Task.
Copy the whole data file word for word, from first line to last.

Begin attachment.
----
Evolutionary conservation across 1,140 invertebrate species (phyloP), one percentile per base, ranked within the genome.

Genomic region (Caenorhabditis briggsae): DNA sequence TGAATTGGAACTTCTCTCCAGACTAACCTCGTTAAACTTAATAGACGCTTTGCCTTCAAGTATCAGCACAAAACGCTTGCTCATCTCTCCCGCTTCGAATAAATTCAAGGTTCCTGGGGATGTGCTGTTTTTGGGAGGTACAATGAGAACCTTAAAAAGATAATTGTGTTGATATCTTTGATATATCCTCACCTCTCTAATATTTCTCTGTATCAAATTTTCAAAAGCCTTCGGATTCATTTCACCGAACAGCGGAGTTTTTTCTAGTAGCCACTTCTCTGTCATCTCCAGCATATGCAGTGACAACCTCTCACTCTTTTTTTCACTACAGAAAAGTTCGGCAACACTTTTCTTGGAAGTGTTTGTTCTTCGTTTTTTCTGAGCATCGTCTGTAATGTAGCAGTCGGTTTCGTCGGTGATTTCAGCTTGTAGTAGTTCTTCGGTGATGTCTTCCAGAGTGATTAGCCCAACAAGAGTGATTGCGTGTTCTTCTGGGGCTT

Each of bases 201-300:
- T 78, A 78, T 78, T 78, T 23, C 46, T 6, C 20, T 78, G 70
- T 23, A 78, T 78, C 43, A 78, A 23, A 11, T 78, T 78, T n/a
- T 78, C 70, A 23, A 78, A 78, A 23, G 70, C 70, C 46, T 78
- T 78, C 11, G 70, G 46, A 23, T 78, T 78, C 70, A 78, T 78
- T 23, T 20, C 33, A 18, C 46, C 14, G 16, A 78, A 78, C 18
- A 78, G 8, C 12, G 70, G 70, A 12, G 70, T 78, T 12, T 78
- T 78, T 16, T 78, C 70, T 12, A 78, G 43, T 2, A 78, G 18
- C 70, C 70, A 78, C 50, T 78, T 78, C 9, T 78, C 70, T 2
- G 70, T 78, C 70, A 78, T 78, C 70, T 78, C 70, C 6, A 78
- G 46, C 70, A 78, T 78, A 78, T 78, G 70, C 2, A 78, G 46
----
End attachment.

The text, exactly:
Evolutionary conservation across 1,140 invertebrate species (phyloP), one percentile per base, ranked within the genome.

Genomic region (Caenorhabditis briggsae): DNA sequence TGAATTGGAACTTCTCTCCAGACTAACCTCGTTAAACTTAATAGACGCTTTGCCTTCAAGTATCAGCACAAAACGCTTGCTCATCTCTCCCGCTTCGAATAAATTCAAGGTTCCTGGGGATGTGCTGTTTTTGGGAGGTACAATGAGAACCTTAAAAAGATAATTGTGTTGATATCTTTGATATATCCTCACCTCTCTAATATTTCTCTGTATCAAATTTTCAAAAGCCTTCGGATTCATTTCACCGAACAGCGGAGTTTTTTCTAGTAGCCACTTCTCTGTCATCTCCAGCATATGCAGTGACAACCTCTCACTCTTTTTTTCACTACAGAAAAGTTCGGCAACACTTTTCTTGGAAGTGTTTGTTCTTCGTTTTTTCTGAGCATCGTCTGTAATGTAGCAGTCGGTTTCGTCGGTGATTTCAGCTTGTAGTAGTTCTTCGGTGATGTCTTCCAGAGTGATTAGCCCAACAAGAGTGATTGCGTGTTCTTCTGGGGCTT

Each of bases 201-300:
- T 78, A 78, T 78, T 78, T 23, C 46, T 6, C 20, T 78, G 70
- T 23, A 78, T 78, C 43, A 78, A 23, A 11, T 78, T 78, T n/a
- T 78, C 70, A 23, A 78, A 78, A 23, G 70, C 70, C 46, T 78
- T 78, C 11, G 70, G 46, A 23, T 78, T 78, C 70, A 78, T 78
- T 23, T 20, C 33, A 18, C 46, C 14, G 16, A 78, A 78, C 18
- A 78, G 8, C 12, G 70, G 70, A 12, G 70, T 78, T 12, T 78
- T 78, T 16, T 78, C 70, T 12, A 78, G 43, T 2, A 78, G 18
- C 70, C 70, A 78, C 50, T 78, T 78, C 9, T 78, C 70, T 2
- G 70, T 78, C 70, A 78, T 78, C 70, T 78, C 70, C 6, A 78
- G 46, C 70, A 78, T 78, A 78, T 78, G 70, C 2, A 78, G 46